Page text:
A General History and Collection of Voyages and Travels, Volume 11 eBook

Robert Kerr (writer)
This eBook from the Gutenberg Project consists of approximately 681 pages of information about A General History and Collection of Voyages and Travels, Volume 11.
collection.  Indeed, to have introduced all the engravings of plans and views, necessary for the illustration of this and many other voyages and travels, would have been utterly incompatible with the nature and circumstances of this work; as nothing less than a complete Atlas and entire Neptune of the whole globe could have sufficed, attended by an enormous expence, and at the same time inadmissible into octavo volumes.  It has therefore been indispensably requisite, on all occasions, to confine our illustrations of that kind to a few reduced charts, merely sufficient to convey general notions of geographical circumstances, and occasionally sketch plans of harbours, straits, islands, and capes, explanatory of particular and important places.  Such of our readers, therefore, as require more complete illustrations of geography, topography, and hydrography, must have recourse to Atlasses, Neptunes, and coasting pilots.

[Footnote 1:  Voyage, &c. by George Anson, Esq. afterwards Lord Anson; compiled from his papers and materials by Richard Walter, M.A. chaplain of H.M.S.  Centurion in that expedition—­fifteenth edition, 4to, Lond. 1776.]

This narrative was originally published under the name of Richard Walter, chaplain to H.M.S.  Centurion in the expedition, dedicated by him to John Duke of Bedford, and said to have been compiled by that gentleman from papers and materials furnished for the purpose by Commodore Anson.

As the object of this expedition was of an extensive political nature, intended to humble the power of Spain, in her most valuable yet most vulnerable possessions, by injuring and intercepting the great source of her public treasure, it has been thought proper, on the present occasion, to give a transcript of the reflections made upon the policy and expedience of this important voyage, very soon after its completion, by Dr John Harris, by way of Introduction to his abridged account of this circumnavigation, in his Collection of Voyages and Travels, vol. i. p. 337.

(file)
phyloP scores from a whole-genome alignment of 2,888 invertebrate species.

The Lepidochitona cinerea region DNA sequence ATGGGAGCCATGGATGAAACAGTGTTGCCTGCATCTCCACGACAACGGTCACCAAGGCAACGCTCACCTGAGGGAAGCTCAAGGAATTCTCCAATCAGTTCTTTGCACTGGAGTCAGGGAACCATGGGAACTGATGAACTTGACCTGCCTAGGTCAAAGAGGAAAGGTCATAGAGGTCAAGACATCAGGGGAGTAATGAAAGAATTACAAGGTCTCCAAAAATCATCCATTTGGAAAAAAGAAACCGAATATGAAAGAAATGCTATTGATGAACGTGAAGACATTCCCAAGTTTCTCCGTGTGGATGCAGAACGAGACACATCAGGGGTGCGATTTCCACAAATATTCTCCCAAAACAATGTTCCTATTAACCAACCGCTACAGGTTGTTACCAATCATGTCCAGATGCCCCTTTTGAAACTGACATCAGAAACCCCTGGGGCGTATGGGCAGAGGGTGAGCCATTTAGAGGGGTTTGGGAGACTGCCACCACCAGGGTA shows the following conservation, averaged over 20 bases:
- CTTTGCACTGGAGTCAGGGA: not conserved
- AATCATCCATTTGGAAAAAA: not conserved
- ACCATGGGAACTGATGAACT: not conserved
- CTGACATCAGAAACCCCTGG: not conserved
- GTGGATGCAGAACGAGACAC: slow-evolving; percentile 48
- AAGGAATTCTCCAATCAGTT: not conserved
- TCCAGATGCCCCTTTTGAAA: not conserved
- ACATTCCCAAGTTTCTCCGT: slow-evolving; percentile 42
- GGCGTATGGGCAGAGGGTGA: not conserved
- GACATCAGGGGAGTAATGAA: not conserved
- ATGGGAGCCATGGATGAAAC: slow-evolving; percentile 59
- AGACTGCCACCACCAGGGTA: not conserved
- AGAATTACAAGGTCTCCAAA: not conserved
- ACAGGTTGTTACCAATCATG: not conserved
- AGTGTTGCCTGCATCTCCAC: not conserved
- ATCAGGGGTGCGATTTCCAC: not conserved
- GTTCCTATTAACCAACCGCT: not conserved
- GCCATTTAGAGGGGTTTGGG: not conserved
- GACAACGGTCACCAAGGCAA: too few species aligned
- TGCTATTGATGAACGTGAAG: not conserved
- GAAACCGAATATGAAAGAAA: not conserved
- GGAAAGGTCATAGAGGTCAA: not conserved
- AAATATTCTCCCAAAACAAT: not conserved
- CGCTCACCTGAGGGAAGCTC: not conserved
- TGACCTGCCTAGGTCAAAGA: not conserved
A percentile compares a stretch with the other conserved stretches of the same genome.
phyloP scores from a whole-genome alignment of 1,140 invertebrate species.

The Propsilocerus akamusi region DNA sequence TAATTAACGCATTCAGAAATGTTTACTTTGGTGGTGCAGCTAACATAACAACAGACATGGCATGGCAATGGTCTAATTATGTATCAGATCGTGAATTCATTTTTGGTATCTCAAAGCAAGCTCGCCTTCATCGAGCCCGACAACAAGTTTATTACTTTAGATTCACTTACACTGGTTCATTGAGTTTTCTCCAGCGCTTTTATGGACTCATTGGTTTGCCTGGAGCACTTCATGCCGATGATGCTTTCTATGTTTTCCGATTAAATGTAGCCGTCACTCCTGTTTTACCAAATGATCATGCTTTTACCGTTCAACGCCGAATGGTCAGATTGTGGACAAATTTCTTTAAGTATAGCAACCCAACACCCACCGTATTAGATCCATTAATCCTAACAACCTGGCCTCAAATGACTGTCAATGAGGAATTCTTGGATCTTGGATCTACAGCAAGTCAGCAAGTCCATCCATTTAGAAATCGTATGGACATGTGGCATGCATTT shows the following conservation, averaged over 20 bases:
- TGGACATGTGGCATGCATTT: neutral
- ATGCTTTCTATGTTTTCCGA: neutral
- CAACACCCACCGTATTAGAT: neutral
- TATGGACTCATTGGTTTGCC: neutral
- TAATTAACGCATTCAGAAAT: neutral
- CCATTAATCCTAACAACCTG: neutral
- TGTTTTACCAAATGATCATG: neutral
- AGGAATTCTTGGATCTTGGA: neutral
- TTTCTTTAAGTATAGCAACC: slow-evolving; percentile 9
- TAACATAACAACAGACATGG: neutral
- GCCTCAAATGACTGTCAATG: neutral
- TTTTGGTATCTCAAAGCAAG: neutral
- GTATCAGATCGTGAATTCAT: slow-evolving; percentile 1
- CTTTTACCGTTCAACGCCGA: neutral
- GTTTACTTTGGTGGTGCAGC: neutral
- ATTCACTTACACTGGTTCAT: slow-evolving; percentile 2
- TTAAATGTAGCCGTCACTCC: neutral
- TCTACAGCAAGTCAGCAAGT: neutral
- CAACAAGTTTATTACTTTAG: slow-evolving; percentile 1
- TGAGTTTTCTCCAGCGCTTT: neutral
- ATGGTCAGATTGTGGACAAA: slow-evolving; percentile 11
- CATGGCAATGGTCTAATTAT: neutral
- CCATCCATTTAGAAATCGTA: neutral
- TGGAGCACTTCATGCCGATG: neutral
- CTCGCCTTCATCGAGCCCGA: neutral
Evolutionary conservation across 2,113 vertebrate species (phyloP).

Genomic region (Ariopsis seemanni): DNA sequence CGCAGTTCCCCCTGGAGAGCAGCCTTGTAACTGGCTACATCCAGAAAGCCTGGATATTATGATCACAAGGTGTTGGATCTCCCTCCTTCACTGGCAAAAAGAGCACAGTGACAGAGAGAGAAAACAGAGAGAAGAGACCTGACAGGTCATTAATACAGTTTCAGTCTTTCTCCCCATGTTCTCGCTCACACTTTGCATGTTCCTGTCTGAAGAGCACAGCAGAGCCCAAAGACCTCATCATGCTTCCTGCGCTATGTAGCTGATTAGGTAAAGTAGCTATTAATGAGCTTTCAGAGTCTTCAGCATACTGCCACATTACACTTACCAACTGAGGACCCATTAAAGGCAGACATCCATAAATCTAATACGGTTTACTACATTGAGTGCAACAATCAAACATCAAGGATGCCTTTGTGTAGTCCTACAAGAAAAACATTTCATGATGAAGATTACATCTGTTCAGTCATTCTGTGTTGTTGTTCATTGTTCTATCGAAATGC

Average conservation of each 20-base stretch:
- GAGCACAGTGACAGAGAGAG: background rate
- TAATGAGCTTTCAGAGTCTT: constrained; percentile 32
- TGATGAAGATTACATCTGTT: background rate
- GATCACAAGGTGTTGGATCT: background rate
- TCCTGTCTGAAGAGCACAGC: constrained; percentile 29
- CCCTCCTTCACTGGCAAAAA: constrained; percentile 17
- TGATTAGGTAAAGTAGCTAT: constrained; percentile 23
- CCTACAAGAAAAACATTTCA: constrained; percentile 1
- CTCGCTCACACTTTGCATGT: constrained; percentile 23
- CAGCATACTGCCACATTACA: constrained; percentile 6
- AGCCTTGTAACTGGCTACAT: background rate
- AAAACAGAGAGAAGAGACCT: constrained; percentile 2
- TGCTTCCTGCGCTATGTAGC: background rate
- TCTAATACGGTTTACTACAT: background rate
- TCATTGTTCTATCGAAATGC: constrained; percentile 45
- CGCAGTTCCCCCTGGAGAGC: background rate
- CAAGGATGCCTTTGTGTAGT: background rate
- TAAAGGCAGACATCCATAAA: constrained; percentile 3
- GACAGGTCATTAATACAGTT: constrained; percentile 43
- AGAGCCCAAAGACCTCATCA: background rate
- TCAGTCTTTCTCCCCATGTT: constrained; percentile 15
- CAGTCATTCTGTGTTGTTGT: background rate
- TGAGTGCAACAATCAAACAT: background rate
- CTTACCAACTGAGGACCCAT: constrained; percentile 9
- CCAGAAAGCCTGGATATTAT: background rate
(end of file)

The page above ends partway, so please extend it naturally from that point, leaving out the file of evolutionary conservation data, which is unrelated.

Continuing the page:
* * * * *

“It is a thing that has been generally taken for granted, ever since Spain has been possessed of her American dominions, and has made use of the riches derived from these to disturb the peace and invade the liberties of her neighbours, that the best way to reduce her strength, and to prevent the bad effects of her evil intentions, would be to attack her in the South Seas.  This was pursued with great diligence, and in some measure with success, in the reign of Queen Elizabeth, [as has been already shewn in the circumnavigatory voyages of Drake and Candish, almost solely devoted to that object.] In that of her successor, when a new quarrel broke out with that crown, in the year 1624, the first thing thought of by our patriots, who were equally willing to humble the king’s enemies and to save the money of the nation, was an expedition to the South Seas, to be carried on at the expence of, and for the benefit of the people; which scheme was entitled The West-India Association.

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